WASHINGTON (Reuters) - Federal Trade Commission Chairman Jon Leibowitz steps down next week after a tenure that included going after drug companies paying generic firms to keep competition off the market and investigating internet company Google Inc.
"These jobs are exhilarating but exhausting," said Leibowitz, 54, who is endlessly enthusiastic about the agency he has served since 2004, first as a commissioner and, since March 2009, as chairman. He is stepping down next week, said FTC spokesman Peter Kaplan who did not give a day.
"It is sometimes hard to move the needle a little bit, but at this agency we have been very good at figuring out the areas where we can do a little bit of good for American consumers."
Allegations Intel Corp (INTC.O) and Google Inc (GOOG.O) broke antitrust law were some of the FTC's most high profile cases.
But during Leibowitz's time at the FTC it also won multimillion dollar settlements from Skechers USA Inc (SKX.N) and Reebok, which is owned by Adidas AG (ADSGn.DE), for advertising "toning shoes" with unfounded claims the footwear would enable users to get stronger.
His most likely successors are Commissioners Julie Brill and Edith Ramirez; Howard Shelanski, director of the FTC's Bureau of Economics; and Philip Weiser, a veteran of the White House and Justice Department who now teaches law at the University of Colorado in Boulder.
Brill and Ramirez would not face confirmation by the Senate and are considered front runners. Any new commissioner would require Senate confirmation, which could easily take several months.
Without Leibowitz, a Democrat, the agency will have two remaining commissioners from each party. This raises the possibility of a string of deadlocked 2-2 votes.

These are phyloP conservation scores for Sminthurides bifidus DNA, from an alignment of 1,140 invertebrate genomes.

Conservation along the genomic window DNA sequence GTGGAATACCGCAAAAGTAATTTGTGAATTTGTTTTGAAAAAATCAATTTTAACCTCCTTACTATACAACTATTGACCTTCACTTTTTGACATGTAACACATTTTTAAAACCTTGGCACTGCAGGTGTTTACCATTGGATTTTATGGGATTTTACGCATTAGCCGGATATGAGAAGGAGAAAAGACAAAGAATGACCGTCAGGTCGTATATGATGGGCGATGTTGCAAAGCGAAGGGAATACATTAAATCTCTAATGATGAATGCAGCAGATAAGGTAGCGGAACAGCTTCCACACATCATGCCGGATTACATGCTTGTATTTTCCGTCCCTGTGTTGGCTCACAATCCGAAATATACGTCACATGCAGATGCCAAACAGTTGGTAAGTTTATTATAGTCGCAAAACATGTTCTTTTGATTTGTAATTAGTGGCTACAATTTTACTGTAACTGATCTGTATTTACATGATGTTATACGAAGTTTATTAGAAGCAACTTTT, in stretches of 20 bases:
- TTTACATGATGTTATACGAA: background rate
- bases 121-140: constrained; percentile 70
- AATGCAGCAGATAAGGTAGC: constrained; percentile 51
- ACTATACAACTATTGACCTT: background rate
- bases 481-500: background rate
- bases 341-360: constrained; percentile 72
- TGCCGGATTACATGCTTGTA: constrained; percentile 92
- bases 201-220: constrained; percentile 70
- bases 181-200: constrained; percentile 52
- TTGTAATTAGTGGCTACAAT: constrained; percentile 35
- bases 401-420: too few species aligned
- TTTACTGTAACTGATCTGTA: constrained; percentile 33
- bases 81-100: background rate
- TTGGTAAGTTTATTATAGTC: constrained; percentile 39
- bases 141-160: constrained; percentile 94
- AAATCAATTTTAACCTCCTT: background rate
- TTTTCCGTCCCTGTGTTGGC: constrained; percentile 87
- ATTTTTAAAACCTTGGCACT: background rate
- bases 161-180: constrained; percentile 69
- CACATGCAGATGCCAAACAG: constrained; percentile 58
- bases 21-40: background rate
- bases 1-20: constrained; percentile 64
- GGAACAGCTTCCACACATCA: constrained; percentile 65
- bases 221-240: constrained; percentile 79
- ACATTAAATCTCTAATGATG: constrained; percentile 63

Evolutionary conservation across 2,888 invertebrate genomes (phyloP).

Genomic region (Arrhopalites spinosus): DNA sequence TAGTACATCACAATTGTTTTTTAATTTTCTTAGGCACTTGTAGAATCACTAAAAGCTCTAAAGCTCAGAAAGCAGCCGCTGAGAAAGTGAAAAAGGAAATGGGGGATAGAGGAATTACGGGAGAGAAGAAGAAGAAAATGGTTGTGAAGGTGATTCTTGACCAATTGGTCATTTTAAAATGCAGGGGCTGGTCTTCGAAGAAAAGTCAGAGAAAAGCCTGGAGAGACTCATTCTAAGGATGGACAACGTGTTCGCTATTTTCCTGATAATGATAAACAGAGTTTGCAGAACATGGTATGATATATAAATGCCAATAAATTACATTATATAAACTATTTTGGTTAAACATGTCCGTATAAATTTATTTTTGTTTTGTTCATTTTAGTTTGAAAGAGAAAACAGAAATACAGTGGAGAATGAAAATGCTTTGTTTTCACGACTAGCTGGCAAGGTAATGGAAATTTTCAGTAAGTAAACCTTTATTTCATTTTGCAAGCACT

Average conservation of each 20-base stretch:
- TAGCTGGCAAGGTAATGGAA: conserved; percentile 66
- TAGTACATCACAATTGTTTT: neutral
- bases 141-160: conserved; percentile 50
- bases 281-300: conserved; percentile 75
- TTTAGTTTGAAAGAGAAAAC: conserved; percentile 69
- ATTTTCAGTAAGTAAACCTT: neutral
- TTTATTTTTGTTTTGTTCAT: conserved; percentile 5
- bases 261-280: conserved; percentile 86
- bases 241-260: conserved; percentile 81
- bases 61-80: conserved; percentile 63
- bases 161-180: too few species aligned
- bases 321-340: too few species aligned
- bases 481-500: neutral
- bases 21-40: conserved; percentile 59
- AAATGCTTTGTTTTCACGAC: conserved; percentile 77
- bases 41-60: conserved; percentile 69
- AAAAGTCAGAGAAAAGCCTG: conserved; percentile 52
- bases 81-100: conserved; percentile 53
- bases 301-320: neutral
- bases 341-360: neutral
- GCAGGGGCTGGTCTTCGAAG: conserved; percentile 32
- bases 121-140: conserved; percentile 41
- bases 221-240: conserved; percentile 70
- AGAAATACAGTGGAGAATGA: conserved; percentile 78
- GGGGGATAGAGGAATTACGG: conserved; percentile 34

APPLYING SERIOUS HEAT
Leibowitz leaves just weeks after the agency ended a probe of Google, its most publicly contentious investigation in years. The agency pushed hard on allegations that Google manipulated search results to hurt rivals, among other offenses.
But in early January, Leibowitz announced a more modest deal - one that ended the practice of "scraping" reviews from rivals' websites for its own products. Google also agreed to drop requests for sales bans when suing companies that infringe on a certain type of essential patents.
"I feel very strongly that we needed to do an investigation, that the allegations were very serious," he said.
"This was a case where there were a lot of complainants. They believed passionately that there were violations so it was not surprising that some of them were unhappy with the result. I survived Google and at the end of the day I feel pretty good about it."
On the privacy front, Leibowitz pushed hard to allow consumers to tell companies they do not want to be followed while online - known as "do not track" - and he claims some success.
"I think you're going to see more and more companies giving consumers a modest opt-out from third party tracking," he said.
TAKING ON THE DRUG COMPANIES
Leibowitz has perhaps been most energetic in fighting deals that brand-name pharmaceutical companies make with generic drug makers to delay the manufacture of cheaper versions of best-selling drugs.
Those "pay for delay" arrangements have vexed antitrust enforcers for more than a decade and the FTC has had mixed success fighting them in court.
The nonpartisan Congressional Budget Office said in 2011 that banning the practice would save the government $4.79 billion and lower U.S. spending on prescription drugs by $11 billion over a decade.
Leibowitz said The FTC's opposition to the practice was a "lonely fight for quite some time," although the record 40 agreements reached with brand-name drug companies in fiscal 2012 kept the issue in the news.
A breakthrough came in December when the U.S. Supreme Court agreed to decide whether Solvay Pharmaceuticals Inc, now owned by AbbVie Inc (ABBV.N), acted legally when it paid three companies millions of dollars to not bring to market generic versions of AndroGel, a treatment for men with low testosterone.
"We obviously hope the Supreme Court will adopt our position, but it's equally important that some time soon there will be certainty so companies know what they can and can't do," he added.
(Reporting By Diane Bartz. Editing by Andre Grenon)